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# Hierarchical Timing Wheels

Hierarchical timing wheels are a clever solution for the scheduler problem. The event scheduler is a recurrent theme in event-driven architectures: something triggers an event that needs to be checked in the future one or more times. I has particular use in trading where you want to correlate one market event with price movements in the future at several time deltas (1ms, 100ms, 1s, 1 min, etc). During strategy discovery and backtesting the scheduling can reach billions of events.

The scheduler problem can be summarized in the following interface:

The scheduler can be trivially coded using the standard containers but it will lead to log(N) algorithms for scheduling. Other trivial solutions will lead to O(1) for scheduling but O(logN) for checking.

The main requirements are:

Both scheduling and checking need to be O(1) even for extremely large number of events (eg 1E8). It is acceptable if it is slower at times (hiccups) for rebalance for example.

Individual events can be submitted multiple times

Distinct events can be submitted under the same time (same key in a map)

Events need to be fired in strict order by time.

Hierarchical timed wheels solve this problem beautifully by creating a hash map where the hash function is a straightforward combination of the bytes that compose the timestamp (assuming an integer). Therefore there is no overhead of computing hashes.

The HTW algorithm has been used in many places like in the Linux Kernel, in libuv (a popular network event library).

I recently posted a challenge on Code-golf but unfortunately it was closed with the comment "this problem cannot be solved". By that you see the quality of the C++ moderators at that site. That goes as a warning about relying on StackOverflow for anything more complex than simple language constructs.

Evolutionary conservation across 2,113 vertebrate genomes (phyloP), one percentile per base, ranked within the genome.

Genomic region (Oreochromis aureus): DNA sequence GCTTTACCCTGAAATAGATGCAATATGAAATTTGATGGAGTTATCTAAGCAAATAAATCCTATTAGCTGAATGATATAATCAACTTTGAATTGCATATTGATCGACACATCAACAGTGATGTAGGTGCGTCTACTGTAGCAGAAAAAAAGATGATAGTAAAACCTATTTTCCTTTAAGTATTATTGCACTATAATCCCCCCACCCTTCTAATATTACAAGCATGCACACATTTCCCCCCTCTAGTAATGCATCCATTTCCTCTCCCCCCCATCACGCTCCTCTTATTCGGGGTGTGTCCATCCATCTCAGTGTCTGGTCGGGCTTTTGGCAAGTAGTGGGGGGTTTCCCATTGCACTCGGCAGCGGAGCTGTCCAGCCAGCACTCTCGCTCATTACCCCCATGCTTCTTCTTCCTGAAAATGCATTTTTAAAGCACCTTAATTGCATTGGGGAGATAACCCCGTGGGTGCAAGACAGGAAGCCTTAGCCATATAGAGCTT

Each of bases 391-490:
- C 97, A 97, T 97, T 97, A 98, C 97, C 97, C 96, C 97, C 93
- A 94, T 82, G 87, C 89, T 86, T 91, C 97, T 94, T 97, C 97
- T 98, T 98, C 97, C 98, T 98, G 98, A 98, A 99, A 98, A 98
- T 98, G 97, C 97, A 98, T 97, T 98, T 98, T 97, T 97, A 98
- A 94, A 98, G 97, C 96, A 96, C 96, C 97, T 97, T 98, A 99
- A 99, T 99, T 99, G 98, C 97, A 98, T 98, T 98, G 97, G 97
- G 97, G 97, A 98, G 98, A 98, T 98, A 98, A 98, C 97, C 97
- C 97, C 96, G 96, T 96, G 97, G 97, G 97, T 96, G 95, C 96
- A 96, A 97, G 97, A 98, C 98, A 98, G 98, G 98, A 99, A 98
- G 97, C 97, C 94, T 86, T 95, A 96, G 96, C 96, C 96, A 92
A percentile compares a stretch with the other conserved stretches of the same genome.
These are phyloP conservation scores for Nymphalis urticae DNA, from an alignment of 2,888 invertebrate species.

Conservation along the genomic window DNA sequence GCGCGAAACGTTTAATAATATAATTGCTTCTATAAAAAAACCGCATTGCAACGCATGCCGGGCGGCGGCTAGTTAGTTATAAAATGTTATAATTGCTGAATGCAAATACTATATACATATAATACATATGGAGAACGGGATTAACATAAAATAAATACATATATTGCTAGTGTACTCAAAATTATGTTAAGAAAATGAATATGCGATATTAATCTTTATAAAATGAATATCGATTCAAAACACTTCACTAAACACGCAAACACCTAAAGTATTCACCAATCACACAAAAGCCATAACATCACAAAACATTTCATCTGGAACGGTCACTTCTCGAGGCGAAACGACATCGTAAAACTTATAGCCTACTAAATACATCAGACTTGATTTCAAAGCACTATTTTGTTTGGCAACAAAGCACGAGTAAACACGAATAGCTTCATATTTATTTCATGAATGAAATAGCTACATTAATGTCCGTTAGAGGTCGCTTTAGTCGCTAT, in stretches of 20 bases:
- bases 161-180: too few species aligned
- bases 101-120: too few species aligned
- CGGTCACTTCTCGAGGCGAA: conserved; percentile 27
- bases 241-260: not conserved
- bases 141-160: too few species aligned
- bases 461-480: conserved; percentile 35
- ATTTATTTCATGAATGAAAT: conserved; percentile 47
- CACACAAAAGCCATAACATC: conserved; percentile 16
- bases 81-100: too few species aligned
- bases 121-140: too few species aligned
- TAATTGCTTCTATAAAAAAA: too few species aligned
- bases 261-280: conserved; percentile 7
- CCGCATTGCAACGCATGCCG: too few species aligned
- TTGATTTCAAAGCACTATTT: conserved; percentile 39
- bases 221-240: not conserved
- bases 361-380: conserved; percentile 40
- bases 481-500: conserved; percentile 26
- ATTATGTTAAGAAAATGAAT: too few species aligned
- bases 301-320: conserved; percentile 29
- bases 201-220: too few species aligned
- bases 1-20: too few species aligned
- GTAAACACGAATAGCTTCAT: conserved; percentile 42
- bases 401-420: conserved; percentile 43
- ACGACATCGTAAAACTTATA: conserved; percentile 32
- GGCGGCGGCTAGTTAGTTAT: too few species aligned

A 1987 seminal paper by Varguese and Lauck describe in great detail the algorithm and also proves mathematically that the solution is O(1) constant time for both check() and schedule().

The way that I usually code these wheels is by creating a 16-by-16 matrix of buckets. Each bucket contains a linked list of events. Each row corresponds to 16 times the duration of the row below. The lowest row contains the time "quantum" or smallest unit of time. Let's say for the sake of an example that it is one microsecond.

It's easier to understand with a picture, below.

At each moment in time the timestamp corresponds to a location in the matrix. The current moment "now" is always at the lowest row so any event scheduled for right now will be put in the bucket (0,12), as in the example.

But what about events in the future? The algorithm is very easy to calculate. The future event bucket will be the located at the first row that is different from the event hash and the now hash. In the example, it will be row 5, column 9.

As time progresses, the bottom bucket advances, firing events in each of the bucket's linked list. As it reaches the right of the wheel, it circles back to the first bucket (zero) and the bucket in row 1, (1,8) in the example, is downgraded into the row zero. And that recursively.

The algorithm scales massively with billions of events tested in our practice without a glitch. We use it to synchronize large number of data sources, as for example reading capture files from several exchanges at the same time.

This technique is also used in backtesting, to schedule the calculation of returns from a given event at different horizons, which tends to create a large number of future scheduled events.

The algorithm's structure is well suited for hardware development (eg FPGAs). We have implemented it with great success on Xilinx devices.

Care needs to be taken though with occasions where time jumps like when dealing with historical data. In this case the advance and promotion of levels can take time. To solve this problem each row contains its own bitmap signalling that it is empty or not. That allows for fast skipping through large periods with no events.